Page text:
TW: That's a whole other area. You know Robert, I don't know what to answer to that.
RL: Shall we compare Alice, your record Alice to your record Blood Money. You have two records out. You have to give people some guidance I think, some consumer guidance. Because they walk into the store.
TW: Because they're consumers.
RL: They're consumers, they have their $ 14,95 or whatever records cost now.
TW: It's gone up..
RL: Yeah? Well that's odd to me. But help the people. They're looking at the covers and they can't choose. What would you tell them?
TW: Oh god. Well. Alice is kinda like taking a pill. It's a little more dreamier. It's a little more eh, more eh I don't know. More eh. druggy I'd say, more kind of an opiate. And dreamy. More of a song cycle. And then eh.what was the other one?
RL: Blood Money? Your record called Blood Money? I know you're putting out two. It's a lot to remember. Two titles at once, but eh really try.
TW: (laughs) Well its more rooted. You know more eh: thum-thum-thum-thum! More rhythmic, I guess more real, more in the real world.
RL: Is that really more the real world, do you think?
TW: (laughs) Don't try that! . I don't know. I'm oversimplifying.
RL: You are.
TW: I have a tendency to do that, you know.
RL: Yeah right.
TW: (looks in the camera) Who's watching anyway right?
RL: (lost in his papers)
TW: Come here, let me help you.
RL: Tom, you did write all these questions!
TW: (laughs) I did NOT write all these questions!
RL: Ehm. aw well, you make sounds. Do you sometimes, do you ever find this happening to you.
RL: You just suddenly, you're making sounds with your voice that have no meaning?
TW: It happens a lot.
RL: Does it?
TW: Yeah it does. It's called sub-vocalizing. And eh, I don't know, I guess maybe it's part of the evolution of language. It's going backwards though. Back to when sounds had just basic shapes to them and had yet to be applied to anything truly meaningful. And I guess I'm. I don't know, I'm probably dyslexic and eh you know eh, attention eh deficit disorder.
RL: Is there any examples on your new records?
TW: Actually there is. One of the songs on there, that's on Alice, the "Kommeniezusp�t". Which is eh. Actually there are a few words in there that have real meaning but the rest of it is just pure gibberish. But a lot of people when they hear it the say: "Ghee I didn't know you spoke Rumanian." or "I didn't know you spoke, the odd dialect of Finland." I have been known to tell them that I DO speak those languages, but truthfully I don't.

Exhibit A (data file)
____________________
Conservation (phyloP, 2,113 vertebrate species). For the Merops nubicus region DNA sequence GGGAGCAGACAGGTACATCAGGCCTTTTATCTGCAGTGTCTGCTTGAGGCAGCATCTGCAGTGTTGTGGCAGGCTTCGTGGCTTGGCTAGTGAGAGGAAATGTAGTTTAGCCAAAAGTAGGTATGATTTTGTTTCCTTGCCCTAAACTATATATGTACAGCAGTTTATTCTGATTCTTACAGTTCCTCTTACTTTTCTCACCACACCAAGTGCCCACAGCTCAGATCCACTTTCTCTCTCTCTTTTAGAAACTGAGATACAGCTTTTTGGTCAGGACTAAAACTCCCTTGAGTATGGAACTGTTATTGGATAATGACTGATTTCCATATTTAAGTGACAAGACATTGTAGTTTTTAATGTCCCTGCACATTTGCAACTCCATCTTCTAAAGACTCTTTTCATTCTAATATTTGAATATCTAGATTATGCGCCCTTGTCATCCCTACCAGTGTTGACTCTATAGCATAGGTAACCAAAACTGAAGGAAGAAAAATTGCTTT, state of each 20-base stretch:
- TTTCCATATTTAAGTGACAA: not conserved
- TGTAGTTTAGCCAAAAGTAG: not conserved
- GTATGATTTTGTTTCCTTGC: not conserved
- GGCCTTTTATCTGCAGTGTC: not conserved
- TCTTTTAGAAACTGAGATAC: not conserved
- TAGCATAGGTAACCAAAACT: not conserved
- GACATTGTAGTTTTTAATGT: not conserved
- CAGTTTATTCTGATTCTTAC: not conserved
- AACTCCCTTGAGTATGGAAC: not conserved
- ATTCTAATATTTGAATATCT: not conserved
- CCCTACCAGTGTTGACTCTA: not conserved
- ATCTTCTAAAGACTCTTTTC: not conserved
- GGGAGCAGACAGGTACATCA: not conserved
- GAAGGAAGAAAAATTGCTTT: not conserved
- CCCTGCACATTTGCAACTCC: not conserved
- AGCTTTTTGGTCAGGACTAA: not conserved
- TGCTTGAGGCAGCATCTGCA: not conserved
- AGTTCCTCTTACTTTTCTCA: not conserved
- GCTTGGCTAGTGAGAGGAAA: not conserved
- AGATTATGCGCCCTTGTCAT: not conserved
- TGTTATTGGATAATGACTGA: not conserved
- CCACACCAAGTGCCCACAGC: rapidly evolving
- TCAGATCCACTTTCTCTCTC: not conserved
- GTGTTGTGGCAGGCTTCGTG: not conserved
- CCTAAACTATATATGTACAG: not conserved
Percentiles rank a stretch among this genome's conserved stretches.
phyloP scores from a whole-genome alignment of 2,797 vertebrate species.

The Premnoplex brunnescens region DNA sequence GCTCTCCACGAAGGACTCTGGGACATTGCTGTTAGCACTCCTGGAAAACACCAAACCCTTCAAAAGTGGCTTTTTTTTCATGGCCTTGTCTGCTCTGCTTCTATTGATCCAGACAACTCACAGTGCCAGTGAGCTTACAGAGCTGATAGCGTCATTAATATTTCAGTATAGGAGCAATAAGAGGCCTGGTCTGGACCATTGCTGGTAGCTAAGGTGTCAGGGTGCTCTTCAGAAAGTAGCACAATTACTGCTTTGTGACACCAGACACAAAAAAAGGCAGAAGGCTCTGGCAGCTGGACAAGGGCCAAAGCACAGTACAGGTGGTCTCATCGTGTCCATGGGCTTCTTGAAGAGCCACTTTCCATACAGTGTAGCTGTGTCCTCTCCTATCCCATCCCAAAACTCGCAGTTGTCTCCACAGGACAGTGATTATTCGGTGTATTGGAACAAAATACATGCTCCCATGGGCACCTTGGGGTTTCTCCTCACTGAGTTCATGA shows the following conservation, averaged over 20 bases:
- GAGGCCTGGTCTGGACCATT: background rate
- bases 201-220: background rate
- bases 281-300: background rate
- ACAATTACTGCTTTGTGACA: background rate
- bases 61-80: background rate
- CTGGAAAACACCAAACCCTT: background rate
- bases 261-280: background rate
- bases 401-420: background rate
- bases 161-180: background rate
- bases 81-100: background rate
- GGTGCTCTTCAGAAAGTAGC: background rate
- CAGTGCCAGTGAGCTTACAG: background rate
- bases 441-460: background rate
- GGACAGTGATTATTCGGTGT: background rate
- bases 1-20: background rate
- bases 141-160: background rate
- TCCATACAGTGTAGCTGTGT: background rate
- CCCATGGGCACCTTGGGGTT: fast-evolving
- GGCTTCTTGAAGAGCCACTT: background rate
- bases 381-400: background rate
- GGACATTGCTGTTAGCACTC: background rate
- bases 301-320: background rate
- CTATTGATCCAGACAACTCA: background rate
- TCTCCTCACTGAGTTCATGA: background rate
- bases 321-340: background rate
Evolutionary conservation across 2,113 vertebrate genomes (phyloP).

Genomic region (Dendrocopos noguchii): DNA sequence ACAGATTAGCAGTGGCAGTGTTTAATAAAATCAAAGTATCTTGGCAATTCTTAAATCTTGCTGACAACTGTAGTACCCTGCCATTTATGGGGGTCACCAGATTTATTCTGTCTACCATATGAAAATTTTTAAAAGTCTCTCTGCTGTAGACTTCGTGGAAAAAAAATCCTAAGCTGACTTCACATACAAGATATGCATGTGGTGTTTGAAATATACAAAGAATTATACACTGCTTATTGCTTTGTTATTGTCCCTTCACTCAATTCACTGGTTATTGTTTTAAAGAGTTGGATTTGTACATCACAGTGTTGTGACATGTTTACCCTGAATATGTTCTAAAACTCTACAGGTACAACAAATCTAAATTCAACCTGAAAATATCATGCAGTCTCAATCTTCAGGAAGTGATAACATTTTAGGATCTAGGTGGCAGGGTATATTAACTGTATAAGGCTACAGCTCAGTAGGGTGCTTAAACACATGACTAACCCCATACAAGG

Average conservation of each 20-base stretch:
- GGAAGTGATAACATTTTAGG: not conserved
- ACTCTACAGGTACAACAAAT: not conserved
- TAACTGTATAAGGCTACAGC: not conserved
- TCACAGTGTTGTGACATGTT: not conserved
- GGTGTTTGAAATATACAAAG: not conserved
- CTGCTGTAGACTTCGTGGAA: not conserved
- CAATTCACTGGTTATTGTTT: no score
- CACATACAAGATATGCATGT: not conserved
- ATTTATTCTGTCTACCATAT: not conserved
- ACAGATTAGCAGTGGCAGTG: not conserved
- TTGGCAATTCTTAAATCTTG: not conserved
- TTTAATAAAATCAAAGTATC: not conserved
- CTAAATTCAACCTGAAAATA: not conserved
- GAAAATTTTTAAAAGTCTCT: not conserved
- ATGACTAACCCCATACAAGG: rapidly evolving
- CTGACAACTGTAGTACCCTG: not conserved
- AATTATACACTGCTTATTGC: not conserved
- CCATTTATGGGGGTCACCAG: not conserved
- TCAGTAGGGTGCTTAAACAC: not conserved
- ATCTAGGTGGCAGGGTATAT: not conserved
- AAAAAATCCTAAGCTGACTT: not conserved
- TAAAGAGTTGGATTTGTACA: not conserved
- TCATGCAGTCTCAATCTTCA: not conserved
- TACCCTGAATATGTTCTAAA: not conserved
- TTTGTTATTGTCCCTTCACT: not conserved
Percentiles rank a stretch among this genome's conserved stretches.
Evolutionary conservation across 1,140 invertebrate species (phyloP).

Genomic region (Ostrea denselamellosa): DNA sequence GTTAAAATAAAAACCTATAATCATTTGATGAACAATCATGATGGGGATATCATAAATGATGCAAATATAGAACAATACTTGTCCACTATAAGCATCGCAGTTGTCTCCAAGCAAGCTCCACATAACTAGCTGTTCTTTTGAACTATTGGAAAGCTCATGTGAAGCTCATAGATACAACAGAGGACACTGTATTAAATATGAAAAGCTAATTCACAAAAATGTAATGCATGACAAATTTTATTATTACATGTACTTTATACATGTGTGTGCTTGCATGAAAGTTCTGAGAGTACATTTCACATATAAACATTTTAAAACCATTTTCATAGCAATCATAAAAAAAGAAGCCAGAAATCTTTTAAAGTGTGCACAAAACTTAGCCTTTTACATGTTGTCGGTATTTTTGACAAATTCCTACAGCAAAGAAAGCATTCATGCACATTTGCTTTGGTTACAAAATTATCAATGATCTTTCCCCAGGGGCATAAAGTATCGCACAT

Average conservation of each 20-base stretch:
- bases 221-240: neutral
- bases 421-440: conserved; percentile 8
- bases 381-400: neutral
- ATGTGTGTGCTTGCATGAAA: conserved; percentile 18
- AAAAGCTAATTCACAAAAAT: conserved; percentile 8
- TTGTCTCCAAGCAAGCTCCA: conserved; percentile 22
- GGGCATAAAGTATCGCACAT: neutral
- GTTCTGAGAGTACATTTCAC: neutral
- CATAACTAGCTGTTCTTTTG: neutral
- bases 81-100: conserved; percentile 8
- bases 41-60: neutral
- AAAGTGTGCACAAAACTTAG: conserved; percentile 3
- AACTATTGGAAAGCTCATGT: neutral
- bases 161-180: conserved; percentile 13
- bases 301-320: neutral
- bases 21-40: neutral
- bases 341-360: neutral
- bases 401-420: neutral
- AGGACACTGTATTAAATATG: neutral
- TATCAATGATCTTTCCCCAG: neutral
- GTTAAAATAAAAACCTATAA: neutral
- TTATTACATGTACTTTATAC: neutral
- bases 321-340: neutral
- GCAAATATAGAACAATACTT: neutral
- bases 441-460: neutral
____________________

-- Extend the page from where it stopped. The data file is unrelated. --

RL: Have you ever put one over on the Rumanians?
TW: No, not the Rumanians specifically. No, I'm having a ball with just the sounds. It's kinda thrilling to invent a language and not know from one word to the next what you're gonna say. You have no idea what you're gonna say. It's free, it's a free feeling.
RL: In your head is there anything that you think you say when you speak these languages?
TW: Yeah, you go through a series of emotions. You're angry, you're compassionate and you're sad. You go through a whole range, but you're doing it with eh.. just shapes. "Ein-choin, fein-mon tein-shein fun-ka", you know? "Hidde-minga, balle-minga, bolle-monga, kille-monga, bille-monga", you know?
RL: That was Chinese!
TW: (laughs) See what I mean! It's really a language. Sid Caesar(3) used to do it all the time (laughs). But it's actually eh therapeutic. You ought to try it. If you're angry: don't say words just say shapes and sounds.
RL: When I'm angry I can only say shapes and sounds, I forget how to speak.
TW: But that's really. Most lyrics and songs start just with the sound. And somehow the meaning finds the sound and they join, and eh you get over it. That's the way I do it anyway, you know.
RL: Now with the song "You haven't looked at me"(4)
TW: Alright eh.
RL: Now I think there might be a story behind that song because it says so on the paper. You didn't begin with nonsense syllables with that?
TW: The story is eh... I guess it was Oxford University(5) had a celebration. And they wanted Alice, the Alice of "Alice in Wonderland", they wanted her to come and speak in front of the class. Cause by then she was in her eighties. So she came all the way from, wherever she came from, and it was a long journey, and she got up on stage and she walked up to the microphone. You know eh, and banged on the microphone and said a few words to the class. And this was kind of a hypothetical song that we created to cover a situation like that. That you might imagine one would be singing or thinking about. It's just kind of an odd situation to imagine a story with a little girl who is like 9 years old, and then to see her as a grown woman walking out.